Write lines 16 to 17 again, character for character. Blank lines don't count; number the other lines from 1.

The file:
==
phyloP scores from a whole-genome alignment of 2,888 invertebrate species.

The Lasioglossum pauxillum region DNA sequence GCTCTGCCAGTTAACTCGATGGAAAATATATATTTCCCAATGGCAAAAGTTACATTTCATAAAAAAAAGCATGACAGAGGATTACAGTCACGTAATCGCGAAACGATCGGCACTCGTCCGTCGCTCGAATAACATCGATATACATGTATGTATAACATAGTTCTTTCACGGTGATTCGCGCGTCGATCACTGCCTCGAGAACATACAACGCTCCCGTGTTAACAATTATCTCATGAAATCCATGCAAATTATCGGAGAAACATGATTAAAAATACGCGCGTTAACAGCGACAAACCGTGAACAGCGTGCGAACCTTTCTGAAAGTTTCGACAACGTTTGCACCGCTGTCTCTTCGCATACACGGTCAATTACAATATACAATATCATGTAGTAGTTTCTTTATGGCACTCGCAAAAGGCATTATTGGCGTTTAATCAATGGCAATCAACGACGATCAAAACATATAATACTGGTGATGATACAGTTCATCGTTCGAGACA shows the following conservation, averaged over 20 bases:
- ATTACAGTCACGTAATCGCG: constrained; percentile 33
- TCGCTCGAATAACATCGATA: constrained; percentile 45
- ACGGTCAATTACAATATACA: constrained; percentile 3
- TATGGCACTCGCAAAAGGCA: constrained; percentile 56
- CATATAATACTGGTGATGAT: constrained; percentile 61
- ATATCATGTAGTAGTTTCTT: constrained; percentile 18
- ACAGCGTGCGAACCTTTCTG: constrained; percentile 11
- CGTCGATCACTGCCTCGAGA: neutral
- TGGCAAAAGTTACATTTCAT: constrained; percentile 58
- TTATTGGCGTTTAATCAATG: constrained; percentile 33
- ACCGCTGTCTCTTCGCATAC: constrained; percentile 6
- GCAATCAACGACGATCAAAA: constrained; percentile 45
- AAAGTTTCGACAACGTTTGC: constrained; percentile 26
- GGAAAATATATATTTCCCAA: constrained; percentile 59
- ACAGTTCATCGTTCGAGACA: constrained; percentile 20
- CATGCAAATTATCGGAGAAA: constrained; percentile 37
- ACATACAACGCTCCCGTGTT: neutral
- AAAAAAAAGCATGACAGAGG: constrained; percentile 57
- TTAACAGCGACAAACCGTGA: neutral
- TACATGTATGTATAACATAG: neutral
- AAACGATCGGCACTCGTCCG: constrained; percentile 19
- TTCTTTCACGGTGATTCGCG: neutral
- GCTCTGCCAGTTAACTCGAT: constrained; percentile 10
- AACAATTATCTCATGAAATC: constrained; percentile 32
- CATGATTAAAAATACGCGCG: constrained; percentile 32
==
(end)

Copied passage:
- GGAAAATATATATTTCCCAA: constrained; percentile 59
- ACAGTTCATCGTTCGAGACA: constrained; percentile 20